Carlsen, 112 F. Supp. 3d at 863; see also Duqum v. Scottrade, Inc., 2016 WL 3683001, at *7 (E.D. Mo. July 12, 2016) (rejecting benefit of the bargain theory where plaintiffs did not “allege that the money they paid could have or would have bought a better policy with a more bullet-proof data-security regime”); Lewert v. P.F. Chang’s China Bistro, Inc., 819 F.3d 963, 968 (7th Cir. 2016) (rejecting application of overpayment theory to data breach claims because “such arguments have been adopted by courts only where the product itself was defective or dangerous and consumers claim they would not have bought it (or paid a premium for it) had they known of the defect”).
 Austin-Spearman v. AARP & AARP Servs. Inc., 119 F. Supp. 3d 1, 14 (D.D.C. 2015).
 SAIC, 45 F. Supp. 3d at 30.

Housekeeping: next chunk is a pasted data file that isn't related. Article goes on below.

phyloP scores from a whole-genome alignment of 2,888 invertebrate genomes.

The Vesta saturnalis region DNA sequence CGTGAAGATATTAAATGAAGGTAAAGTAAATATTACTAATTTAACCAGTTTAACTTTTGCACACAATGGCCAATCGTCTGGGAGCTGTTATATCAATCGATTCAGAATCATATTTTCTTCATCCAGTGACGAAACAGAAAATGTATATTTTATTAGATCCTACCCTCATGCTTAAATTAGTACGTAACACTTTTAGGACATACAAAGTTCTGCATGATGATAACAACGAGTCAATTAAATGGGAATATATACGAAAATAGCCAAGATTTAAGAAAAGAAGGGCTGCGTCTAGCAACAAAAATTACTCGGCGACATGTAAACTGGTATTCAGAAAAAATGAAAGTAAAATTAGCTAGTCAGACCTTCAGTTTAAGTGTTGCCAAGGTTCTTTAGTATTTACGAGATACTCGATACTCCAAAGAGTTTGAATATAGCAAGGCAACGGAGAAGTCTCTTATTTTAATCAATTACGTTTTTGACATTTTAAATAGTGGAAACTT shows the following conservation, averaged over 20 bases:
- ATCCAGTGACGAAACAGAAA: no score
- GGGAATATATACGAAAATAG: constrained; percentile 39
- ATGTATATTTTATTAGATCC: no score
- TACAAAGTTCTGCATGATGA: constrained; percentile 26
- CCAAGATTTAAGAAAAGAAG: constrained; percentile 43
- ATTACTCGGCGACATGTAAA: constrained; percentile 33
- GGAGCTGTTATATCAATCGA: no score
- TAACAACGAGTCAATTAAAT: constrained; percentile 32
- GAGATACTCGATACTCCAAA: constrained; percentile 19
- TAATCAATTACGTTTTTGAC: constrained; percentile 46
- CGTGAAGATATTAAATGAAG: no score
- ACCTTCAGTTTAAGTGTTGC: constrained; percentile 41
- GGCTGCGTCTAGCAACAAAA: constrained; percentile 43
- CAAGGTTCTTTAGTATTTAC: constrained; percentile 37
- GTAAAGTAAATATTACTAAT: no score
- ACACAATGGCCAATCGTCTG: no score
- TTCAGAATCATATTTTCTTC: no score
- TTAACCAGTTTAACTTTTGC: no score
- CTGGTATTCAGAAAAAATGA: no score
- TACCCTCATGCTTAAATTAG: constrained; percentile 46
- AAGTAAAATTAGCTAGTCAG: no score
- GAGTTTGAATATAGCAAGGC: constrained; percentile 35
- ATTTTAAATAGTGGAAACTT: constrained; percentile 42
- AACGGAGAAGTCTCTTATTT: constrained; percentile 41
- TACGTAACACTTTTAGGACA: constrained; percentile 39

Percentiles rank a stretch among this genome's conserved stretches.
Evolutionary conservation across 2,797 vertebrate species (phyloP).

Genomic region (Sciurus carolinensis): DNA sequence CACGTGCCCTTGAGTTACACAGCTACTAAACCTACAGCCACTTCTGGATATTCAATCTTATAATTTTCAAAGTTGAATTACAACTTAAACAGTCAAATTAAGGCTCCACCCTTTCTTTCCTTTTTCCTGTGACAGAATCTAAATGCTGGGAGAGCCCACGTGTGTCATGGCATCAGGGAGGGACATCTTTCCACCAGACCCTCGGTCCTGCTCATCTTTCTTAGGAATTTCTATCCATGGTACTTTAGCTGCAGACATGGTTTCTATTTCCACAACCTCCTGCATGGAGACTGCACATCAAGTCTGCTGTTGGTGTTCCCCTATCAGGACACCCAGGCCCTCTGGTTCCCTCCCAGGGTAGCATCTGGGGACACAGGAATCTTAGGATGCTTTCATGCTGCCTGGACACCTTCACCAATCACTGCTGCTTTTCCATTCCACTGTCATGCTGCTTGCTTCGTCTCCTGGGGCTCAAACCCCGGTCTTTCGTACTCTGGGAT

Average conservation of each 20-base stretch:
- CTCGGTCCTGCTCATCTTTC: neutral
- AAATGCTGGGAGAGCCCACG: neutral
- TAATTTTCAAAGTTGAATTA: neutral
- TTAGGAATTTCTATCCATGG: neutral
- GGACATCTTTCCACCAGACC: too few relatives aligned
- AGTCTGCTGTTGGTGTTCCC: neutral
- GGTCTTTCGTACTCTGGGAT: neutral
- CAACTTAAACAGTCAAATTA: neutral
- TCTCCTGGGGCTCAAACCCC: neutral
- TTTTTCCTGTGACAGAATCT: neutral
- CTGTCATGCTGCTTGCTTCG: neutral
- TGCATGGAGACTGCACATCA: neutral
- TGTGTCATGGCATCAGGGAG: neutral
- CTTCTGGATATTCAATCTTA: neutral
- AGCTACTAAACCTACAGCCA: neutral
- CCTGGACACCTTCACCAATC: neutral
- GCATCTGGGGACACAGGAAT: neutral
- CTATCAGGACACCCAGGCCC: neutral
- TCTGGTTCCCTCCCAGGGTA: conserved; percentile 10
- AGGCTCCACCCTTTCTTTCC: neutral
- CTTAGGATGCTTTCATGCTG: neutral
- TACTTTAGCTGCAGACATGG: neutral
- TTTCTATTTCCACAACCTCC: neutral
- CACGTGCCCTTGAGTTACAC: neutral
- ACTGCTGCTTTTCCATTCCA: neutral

See Whalen, 2015 WL 9462108, at *3; Lovell v. P.F. Chang’s China Bistro, Inc., 2015 WL 4940371, at *6 (W.D. Wash. Mar. 27, 2015) (rejecting theory that plaintiff would have paid less for meal had he known restaurant’s cybersecurity practices, because “customers pay the same price regardless of whether they pay with a credit card, debit card, check, or cash”); In re Barnes & Noble Pin Pad Litig., 2013 WL 4759588, at *5 (N.D. Ill. Sept. 3, 2013) (rejecting allegation that plaintiffs “overpaid” for products and services purchased at retailer because the security measures were inadequate, “particularly as Plaintiffs have not pled that [the retailer] charged a higher price for goods whether a customer pays with credit, and therefore, that additional value is expected in the use of a credit card”).
 See, e.g., Spokeo, Inc., 136 S. Ct. at 1548; see also Khan, 2016 WL 2946165, at *7 (dismissing data breach case for lack of standing and citing Spokeo).